The sidewalks where terror breeds
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His disillusionment with Britain became complete when he was sacked from his IT job "for telling a kafir [unbeliever, or non-Muslim] woman to cover up." Ironically, only Abu Osama dons religious garb. The others wear jeans and shirts. Kelly would look at home in an Irish pub.Skip to next paragraph
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They aren't the only British Muslims torn between two worlds. Every year, many young British Muslims visit the Middle East to explore their roots and often to study Arabic and Islam in a traditional environment. Most return to the West, their curiosity satisfied, to continue their lives. A few, by accident or design, return deeply transformed.
Several of the 7/7 suspects, too, are believed to have traveled to Pakistan, where investigators believe they may have hardened their faith. Officials are also exploring whether the four suspects made contact with an Al Qaeda aide linked to Mr. Masri, the radical cleric.
British-born radicals "would have felt a secret excitement of having become the spearhead of a mission that would make them renowned in martyrology," says Magnus Ranstorp, director of the Centre for the Study of Terrorism and Political Violence at St. Andrews University, Scotland.
But despite this bleak outlook, even such conservative Middle Eastern countries as Saudi Arabia and Yemen have successfully defused the anger of Islamic militants through an intensive program of religious dialogue and youth outreach.
At the East London mosque, Abu Osama's street preaching has evolved into a theological debate: Should one defend Islam worldwide by fighting in Britain? For these men, it's not just a philosophical exercise. Their conclusions could tip the balance of security across the country.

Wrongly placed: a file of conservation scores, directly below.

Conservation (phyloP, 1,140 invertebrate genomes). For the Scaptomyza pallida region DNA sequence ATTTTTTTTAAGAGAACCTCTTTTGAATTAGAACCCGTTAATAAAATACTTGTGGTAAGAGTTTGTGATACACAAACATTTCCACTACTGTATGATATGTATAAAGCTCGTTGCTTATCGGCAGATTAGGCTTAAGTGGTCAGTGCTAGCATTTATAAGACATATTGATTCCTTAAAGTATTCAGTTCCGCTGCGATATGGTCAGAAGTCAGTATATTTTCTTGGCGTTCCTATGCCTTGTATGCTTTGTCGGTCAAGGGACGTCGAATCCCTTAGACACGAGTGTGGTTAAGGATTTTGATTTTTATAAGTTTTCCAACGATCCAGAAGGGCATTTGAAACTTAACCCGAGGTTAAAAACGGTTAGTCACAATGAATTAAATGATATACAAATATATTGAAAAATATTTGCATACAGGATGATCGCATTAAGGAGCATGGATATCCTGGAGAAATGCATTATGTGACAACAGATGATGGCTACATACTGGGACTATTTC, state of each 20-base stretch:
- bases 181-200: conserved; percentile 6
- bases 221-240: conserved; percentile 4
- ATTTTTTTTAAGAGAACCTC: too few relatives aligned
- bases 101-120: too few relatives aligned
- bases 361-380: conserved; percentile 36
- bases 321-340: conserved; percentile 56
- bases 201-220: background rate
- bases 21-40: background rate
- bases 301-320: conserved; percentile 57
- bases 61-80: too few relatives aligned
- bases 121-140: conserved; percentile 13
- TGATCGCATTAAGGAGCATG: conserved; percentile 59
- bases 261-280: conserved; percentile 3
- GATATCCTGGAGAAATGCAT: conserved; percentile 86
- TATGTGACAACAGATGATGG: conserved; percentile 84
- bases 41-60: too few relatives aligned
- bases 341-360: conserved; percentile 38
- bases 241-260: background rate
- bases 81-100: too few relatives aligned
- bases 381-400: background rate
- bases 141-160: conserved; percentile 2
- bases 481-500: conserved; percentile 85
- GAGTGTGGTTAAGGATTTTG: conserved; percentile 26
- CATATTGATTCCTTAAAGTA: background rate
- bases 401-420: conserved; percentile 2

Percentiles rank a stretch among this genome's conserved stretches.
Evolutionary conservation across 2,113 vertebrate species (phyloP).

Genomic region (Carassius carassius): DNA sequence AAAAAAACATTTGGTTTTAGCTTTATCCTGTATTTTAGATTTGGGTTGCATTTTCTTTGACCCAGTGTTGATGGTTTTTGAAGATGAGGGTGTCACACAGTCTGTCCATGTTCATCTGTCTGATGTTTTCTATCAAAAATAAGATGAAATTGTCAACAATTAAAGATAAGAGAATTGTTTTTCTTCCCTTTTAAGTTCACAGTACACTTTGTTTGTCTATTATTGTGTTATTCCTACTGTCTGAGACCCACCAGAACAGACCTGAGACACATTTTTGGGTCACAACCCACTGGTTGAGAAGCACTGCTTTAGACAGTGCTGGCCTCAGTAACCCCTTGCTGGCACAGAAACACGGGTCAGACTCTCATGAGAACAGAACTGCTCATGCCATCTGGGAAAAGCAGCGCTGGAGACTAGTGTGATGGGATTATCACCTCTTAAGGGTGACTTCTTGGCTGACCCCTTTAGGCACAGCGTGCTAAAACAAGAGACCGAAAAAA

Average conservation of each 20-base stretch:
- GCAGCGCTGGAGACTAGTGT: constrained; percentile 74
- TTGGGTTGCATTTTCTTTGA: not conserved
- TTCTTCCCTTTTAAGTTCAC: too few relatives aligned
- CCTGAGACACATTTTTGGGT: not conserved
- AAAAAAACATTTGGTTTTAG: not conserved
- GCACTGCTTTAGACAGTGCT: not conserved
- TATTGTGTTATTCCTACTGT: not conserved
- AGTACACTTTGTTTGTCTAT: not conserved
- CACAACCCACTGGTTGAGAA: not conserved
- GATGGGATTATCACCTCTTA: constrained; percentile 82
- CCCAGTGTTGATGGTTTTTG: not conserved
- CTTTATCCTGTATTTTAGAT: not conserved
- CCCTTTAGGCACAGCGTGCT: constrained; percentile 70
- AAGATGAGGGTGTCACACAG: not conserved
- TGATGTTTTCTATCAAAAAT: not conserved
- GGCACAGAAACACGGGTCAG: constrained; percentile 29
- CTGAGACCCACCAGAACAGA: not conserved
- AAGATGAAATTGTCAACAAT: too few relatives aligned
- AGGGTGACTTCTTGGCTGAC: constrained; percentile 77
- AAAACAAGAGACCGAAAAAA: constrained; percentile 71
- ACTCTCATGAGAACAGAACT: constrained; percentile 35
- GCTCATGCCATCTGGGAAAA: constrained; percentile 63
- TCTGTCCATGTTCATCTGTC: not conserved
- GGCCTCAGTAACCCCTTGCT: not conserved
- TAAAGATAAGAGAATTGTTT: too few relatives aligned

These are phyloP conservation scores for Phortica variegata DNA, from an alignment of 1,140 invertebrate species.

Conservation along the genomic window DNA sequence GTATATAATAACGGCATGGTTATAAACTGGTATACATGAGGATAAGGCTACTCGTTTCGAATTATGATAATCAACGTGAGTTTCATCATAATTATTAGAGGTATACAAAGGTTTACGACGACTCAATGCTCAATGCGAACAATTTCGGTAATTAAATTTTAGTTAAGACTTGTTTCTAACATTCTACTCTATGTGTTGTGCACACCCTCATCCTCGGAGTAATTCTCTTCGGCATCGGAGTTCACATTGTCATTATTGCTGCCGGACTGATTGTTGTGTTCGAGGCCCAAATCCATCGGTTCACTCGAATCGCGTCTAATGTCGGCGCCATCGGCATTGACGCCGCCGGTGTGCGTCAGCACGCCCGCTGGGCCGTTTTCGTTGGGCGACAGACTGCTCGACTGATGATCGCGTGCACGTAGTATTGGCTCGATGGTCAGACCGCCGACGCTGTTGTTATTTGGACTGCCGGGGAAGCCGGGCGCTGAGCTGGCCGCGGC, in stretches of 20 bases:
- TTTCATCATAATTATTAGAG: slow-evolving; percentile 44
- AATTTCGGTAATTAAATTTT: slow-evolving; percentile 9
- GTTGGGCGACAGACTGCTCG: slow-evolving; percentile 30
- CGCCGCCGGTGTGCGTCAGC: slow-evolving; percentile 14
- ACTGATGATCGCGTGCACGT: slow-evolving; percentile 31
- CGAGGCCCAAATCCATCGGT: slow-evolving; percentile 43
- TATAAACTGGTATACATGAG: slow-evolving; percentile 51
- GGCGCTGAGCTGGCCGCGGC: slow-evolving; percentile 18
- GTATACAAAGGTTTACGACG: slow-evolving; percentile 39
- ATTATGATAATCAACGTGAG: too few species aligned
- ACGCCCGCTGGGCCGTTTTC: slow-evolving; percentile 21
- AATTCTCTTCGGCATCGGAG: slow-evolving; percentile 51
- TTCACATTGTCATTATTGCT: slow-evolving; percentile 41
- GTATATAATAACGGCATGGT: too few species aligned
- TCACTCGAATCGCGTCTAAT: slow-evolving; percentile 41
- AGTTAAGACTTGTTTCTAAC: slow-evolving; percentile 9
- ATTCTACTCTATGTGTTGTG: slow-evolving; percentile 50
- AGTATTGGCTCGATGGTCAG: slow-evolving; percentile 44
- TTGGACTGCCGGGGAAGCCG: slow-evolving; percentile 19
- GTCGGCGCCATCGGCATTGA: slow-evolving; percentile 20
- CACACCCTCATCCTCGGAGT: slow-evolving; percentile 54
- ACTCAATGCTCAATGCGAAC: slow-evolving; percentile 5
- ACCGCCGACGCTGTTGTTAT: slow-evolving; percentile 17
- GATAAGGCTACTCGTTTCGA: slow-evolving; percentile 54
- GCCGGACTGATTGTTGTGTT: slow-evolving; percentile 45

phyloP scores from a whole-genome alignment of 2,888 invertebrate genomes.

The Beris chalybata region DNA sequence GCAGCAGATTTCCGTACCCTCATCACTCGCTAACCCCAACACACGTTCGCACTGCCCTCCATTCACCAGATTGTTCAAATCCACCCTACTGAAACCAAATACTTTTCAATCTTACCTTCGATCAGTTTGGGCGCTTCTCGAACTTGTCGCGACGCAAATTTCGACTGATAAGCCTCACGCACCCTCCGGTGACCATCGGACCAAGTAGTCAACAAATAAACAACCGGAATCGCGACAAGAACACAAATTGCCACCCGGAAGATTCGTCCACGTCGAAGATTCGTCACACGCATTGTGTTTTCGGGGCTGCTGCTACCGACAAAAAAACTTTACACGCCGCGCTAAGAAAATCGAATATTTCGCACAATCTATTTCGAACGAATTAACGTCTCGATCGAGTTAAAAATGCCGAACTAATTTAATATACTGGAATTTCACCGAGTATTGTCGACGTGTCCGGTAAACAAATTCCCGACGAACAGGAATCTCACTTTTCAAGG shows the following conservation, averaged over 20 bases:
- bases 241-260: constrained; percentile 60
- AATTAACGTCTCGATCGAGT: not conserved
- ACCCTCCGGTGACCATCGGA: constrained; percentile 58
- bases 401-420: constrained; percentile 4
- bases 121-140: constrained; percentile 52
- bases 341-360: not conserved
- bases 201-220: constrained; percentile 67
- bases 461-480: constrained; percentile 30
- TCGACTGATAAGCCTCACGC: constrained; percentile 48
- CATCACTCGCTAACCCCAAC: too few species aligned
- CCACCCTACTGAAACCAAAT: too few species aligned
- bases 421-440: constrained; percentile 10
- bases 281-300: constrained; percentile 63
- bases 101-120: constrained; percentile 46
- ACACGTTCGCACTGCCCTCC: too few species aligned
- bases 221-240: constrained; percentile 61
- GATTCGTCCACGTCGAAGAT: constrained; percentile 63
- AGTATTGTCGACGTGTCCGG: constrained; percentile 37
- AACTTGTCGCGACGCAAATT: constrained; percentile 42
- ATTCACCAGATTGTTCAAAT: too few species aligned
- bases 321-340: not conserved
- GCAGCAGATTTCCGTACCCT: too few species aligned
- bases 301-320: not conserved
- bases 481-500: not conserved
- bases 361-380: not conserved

"Islam is not just a religion. It is a way of life," insists a young and zealous black American convert initially drawn to Islam by admiration for Malcolm X. "It's specific in the Koran that jihad is about fighting."
"If you're in Iraq," Kelly affirms, "it means physical fighting."
The Iraqi breaks in. "Every day I think of going there. But Allah has to choose me. I pray to Allah that I can go there one day and help them." The others pause, digesting his words.
"We are torn between these two worlds: a love for life, and a love for death," he continues. "I have four children. I can't leave them. My children will be led astray if I leave them."
He may not have to, Kelly suggests: "We can fight wherever, in Iraq, London, Paris, or Berlin. There is no such thing as innocents. The idea of the Islamic state is terror against anyone who doesn't support Islamic ideology."
Abu Osama nods. "If four men can take explosives and rock the whole of Britain, imagine what more could do."
Shahid: An Islamic martyr. Often used to label Muslim victims of wars, terror attacks, and assassinations.
Halal/Haram: Permitted/forbidden according to Koranic law. Observant Muslims forego cigarettes, alcohol, and nonmarital sex. Most Muslims also avoid pork.
Dar al-Islam/Dar al-Harb: "House of Islam," where Koranic law prevails; and the "House of War," meaning everywhere else.
Kafir: Unbeliever, non-Muslim, one who refuses to submit to Islam.
Jihad: The term means "struggle in the path of God." Muslims debate whether jihad means a purely personal struggle within oneself for right thoughts and deeds, violent struggle in the name of Islam, something in between, or both.
Takfir: Literally "rejection," but in radical circles refers to the branding of other Muslims as unbelievers to discredit them.
Dawah: Islamic call or propagation. Inviting another to Islam; missionary work.
Ummah: The worldwide spiritual community of all Muslims.
Jahiliyyah: Ignorance of Islam; "barbarism." Some radicals use this term to describe Western society.
Fatwa: An Islamic scholar's legal opinion about whether something is permissible. Usually on mundane topics, but radicals have issues death-sentence fatwas against opponents.